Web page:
Eight years ago, two South African archaeology students were walking in the breathtaking Drakensberg Mountains. As the sun began to set after a hard day’s searching for ancient rock paintings, they made their way back to camp. Suddenly, a ferocious lightning storm struck. One of the students pointed to a rock shelter at the top of a steep hill to the west.
by Jamie Hampson MA (Oxon)
TRACCE PHP-Nuke version, 2002-2011
Discovering Southern African rock art
Eight years ago, two South African archaeology students were walking in the breathtaking Drakensberg Mountains. Above them loomed towering basalt cliffs reaching to 7000 feet. As the sun began to set after a hard day’s searching for ancient rock paintings, they made their way back to camp. Suddenly, a ferocious lightning storm struck. One of the students pointed to a rock shelter at the top of a steep hill to the west; both climbed as quickly as possible in a desperate bid to avoid the eye of the storm.
Earlier, and from a distance, they had been arguing whether the rock shelter contained paintings. At first, as the two of them recovered their breath, it seemed that there was none. Then, a flash of colour caught their eyes. Hidden behind a fallen boulder was a 20-foot panel containing 231 awe-inspiring images. Appropriately enough, they named their find ‘Storm Shelter’ (Figs 1 & 2).
Figure 1. ‘Storm Shelter’. Note large shamans, numerous eland and single white rhebuck (Photo: G. Blundell)
Figure 2. Detail of shaman from ‘Storm Shelter’ (Photo: G. Blundell)
Storm Shelter is now recognised as one of the great discoveries of recent times. It was featured in the February 2001 issue of National Geographic and on the cover of the South African Journal of Science.
Until recently it was assumed that all of the large and spectacular rock art sites in southern Africa had been found. During the last two decades, however, dozens of remarkable discoveries, such as Storm Shelter, have put paid to that assumption. Researchers, landowners, journalists and members of the public are showing more and more interest in rock paintings (pictographs) and engravings (petroglyphs) throughout the sub-continent. In 2001 the Minister of Arts, Culture, Science and Technology in South Africa unveiled a spectacular reproduction of Storm Shelter in Pretoria, the nation’s capital. At last, some of the world’s earliest art traditions are receiving the attention they deserve.
San beliefs and southern African rock art
All too often, articles on southern African rock art imply that little is known about the San (more famously known as Bushmen), hunter-gatherers who populated the whole of southern Africa for many millennia. In fact, despite widespread decimation by both black and white settlers, several San groups survive in the Kalahari Desert in Botswana and Namibia. Thanks to the work of anthropologists during the last few decades, and also to ethnographic records from the nineteenth century, we are fortunate to know much about the San way of life, complex religion and deeply religious rock art.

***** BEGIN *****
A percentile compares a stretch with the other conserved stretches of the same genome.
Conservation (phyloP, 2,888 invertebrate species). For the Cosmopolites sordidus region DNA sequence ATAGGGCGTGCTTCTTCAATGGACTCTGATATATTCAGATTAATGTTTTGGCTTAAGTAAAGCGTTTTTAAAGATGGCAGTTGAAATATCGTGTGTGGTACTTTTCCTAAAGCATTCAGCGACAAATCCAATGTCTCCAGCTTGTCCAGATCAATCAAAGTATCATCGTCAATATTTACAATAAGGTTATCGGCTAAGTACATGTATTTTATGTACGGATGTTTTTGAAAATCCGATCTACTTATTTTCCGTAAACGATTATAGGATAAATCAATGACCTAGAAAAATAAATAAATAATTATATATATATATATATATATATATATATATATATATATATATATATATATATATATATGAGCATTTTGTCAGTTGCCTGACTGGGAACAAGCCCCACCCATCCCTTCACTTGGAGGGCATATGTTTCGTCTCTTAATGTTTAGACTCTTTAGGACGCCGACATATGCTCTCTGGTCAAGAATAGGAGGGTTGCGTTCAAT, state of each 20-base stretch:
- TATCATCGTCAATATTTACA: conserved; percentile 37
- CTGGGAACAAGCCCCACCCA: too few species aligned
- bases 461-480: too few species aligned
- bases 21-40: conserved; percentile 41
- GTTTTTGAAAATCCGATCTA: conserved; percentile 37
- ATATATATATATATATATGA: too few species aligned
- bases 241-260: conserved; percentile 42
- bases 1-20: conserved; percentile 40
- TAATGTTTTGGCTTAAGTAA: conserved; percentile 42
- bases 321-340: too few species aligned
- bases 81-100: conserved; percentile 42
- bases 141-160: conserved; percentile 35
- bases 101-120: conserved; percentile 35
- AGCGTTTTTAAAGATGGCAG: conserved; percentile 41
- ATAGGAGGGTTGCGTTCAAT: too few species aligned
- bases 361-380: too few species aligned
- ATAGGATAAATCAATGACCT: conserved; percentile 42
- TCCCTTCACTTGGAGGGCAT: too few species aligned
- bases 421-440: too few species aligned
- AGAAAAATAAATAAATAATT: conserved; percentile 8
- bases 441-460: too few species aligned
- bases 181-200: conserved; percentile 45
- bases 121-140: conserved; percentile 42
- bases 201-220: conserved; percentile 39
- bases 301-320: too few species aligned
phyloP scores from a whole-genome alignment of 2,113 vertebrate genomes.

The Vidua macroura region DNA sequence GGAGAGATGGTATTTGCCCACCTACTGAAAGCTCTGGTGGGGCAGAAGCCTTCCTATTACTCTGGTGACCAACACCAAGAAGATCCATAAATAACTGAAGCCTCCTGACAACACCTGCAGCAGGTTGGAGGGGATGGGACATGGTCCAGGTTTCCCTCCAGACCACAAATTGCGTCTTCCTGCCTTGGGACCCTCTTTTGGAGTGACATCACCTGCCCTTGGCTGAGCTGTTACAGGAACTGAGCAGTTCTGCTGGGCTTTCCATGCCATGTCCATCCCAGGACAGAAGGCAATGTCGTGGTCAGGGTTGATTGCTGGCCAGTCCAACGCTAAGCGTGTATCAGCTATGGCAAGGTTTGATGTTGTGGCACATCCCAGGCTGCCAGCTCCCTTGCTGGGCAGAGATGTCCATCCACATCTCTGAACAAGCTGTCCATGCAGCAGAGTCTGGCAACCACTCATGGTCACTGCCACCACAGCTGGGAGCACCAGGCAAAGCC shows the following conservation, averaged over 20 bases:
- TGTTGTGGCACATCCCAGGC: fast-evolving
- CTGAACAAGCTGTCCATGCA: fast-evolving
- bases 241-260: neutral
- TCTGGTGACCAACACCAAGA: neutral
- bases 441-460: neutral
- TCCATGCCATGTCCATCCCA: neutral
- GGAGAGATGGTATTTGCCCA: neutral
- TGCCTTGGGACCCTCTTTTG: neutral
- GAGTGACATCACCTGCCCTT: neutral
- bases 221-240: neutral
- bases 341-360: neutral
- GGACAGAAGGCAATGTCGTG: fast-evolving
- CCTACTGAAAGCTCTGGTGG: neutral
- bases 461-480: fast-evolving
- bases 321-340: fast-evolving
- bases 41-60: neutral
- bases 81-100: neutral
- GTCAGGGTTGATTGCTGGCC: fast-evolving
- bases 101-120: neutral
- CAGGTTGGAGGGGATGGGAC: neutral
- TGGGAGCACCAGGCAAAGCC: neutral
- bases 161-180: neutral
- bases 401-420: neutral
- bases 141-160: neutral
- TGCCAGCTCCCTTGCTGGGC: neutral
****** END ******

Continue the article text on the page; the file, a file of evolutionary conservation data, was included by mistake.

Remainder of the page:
The central tenet of San religion was (and still is) ritualised interaction between the ‘real’ (material) and spirit worlds. The San cosmos has three levels. The spirit world both above and below the real world is connected to the material world by places such as waterholes (places of transformation and breakthrough) that feature prominently in San myths and beliefs. For the San, the spirit world is never far away. It impinges on daily life, and, as we shall see, this overlap of realms can be clearly seen in the rock art itself.
Movement between the material and spirit realms in the San cosmos is achieved by shamans or ‘medicine people’. These ritual specialists are believed to have the power to alter the weather, heal the sick and to control the movements of animals. Shamans enter a state of trance (or altered state of consciousness) by intense dancing, audio-driving and hyperventilation. Unlike many other hunter-gatherer societies around the world, they do not rely on the ingestion of hallucinogens. Shamans both male and female harness spiritual potency by dancing around the campfire while women clap ‘medicine songs’; in this way the shamans are transported to the spirit world.
The fact that the San belief-system has lasted for many thousands of years explains why the oldest images of which we know (about 27,000 years old, in Namibia) possess elements similar to the most recent San depictions (produced about 100 years ago).
Shamanic (or trance) dances, as well as individual elements of the dances, are depicted in the art. Human figures, for example, are often in a bending-forward posture. Today San shamans in the Kalahari say that, as potency boils in their stomachs, their muscles contract and they bend forward, often requiring the aid of one or two ‘dancing sticks’. Sometimes when this happens shamans suffer nosebleeds. The San believe that the smearing of nasal blood on people keeps sickness away.
Hand-to-nose postures are also found in the art. These are probably connected with the potency of nasal blood, but they also have a greater significance: some San groups used their word for ‘nose’ also to mean a shaman’s ability to enter trance and thus the spirit world.